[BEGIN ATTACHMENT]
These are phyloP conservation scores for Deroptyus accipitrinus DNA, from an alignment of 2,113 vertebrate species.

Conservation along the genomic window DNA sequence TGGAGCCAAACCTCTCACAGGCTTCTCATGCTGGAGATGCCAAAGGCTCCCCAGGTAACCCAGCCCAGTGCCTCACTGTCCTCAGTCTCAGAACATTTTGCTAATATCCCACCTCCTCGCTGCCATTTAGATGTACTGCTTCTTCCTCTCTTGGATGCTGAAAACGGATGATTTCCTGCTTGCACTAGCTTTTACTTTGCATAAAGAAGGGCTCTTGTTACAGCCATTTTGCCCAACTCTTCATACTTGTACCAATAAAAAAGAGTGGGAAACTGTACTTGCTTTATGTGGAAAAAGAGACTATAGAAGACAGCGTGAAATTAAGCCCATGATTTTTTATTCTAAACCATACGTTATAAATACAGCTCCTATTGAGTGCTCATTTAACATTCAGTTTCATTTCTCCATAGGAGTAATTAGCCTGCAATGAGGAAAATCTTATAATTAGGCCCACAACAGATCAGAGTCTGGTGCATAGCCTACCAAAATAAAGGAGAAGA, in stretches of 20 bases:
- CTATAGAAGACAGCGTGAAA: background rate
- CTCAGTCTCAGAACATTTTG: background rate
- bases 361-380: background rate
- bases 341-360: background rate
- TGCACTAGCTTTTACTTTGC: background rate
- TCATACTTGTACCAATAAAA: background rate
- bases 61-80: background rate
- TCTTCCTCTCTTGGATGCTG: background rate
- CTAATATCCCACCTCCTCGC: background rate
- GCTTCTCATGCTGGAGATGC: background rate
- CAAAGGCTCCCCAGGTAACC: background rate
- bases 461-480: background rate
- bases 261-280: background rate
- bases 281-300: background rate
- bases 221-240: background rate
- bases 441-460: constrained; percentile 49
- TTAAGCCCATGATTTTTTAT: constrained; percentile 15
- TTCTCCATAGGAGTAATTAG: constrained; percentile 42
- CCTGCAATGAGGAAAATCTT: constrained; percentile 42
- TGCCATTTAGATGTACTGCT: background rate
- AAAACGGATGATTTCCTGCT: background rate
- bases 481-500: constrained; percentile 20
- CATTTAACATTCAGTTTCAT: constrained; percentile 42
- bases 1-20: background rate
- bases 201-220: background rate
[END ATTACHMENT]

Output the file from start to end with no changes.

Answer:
These are phyloP conservation scores for Deroptyus accipitrinus DNA, from an alignment of 2,113 vertebrate species.

Conservation along the genomic window DNA sequence TGGAGCCAAACCTCTCACAGGCTTCTCATGCTGGAGATGCCAAAGGCTCCCCAGGTAACCCAGCCCAGTGCCTCACTGTCCTCAGTCTCAGAACATTTTGCTAATATCCCACCTCCTCGCTGCCATTTAGATGTACTGCTTCTTCCTCTCTTGGATGCTGAAAACGGATGATTTCCTGCTTGCACTAGCTTTTACTTTGCATAAAGAAGGGCTCTTGTTACAGCCATTTTGCCCAACTCTTCATACTTGTACCAATAAAAAAGAGTGGGAAACTGTACTTGCTTTATGTGGAAAAAGAGACTATAGAAGACAGCGTGAAATTAAGCCCATGATTTTTTATTCTAAACCATACGTTATAAATACAGCTCCTATTGAGTGCTCATTTAACATTCAGTTTCATTTCTCCATAGGAGTAATTAGCCTGCAATGAGGAAAATCTTATAATTAGGCCCACAACAGATCAGAGTCTGGTGCATAGCCTACCAAAATAAAGGAGAAGA, in stretches of 20 bases:
- CTATAGAAGACAGCGTGAAA: background rate
- CTCAGTCTCAGAACATTTTG: background rate
- bases 361-380: background rate
- bases 341-360: background rate
- TGCACTAGCTTTTACTTTGC: background rate
- TCATACTTGTACCAATAAAA: background rate
- bases 61-80: background rate
- TCTTCCTCTCTTGGATGCTG: background rate
- CTAATATCCCACCTCCTCGC: background rate
- GCTTCTCATGCTGGAGATGC: background rate
- CAAAGGCTCCCCAGGTAACC: background rate
- bases 461-480: background rate
- bases 261-280: background rate
- bases 281-300: background rate
- bases 221-240: background rate
- bases 441-460: constrained; percentile 49
- TTAAGCCCATGATTTTTTAT: constrained; percentile 15
- TTCTCCATAGGAGTAATTAG: constrained; percentile 42
- CCTGCAATGAGGAAAATCTT: constrained; percentile 42
- TGCCATTTAGATGTACTGCT: background rate
- AAAACGGATGATTTCCTGCT: background rate
- bases 481-500: constrained; percentile 20
- CATTTAACATTCAGTTTCAT: constrained; percentile 42
- bases 1-20: background rate
- bases 201-220: background rate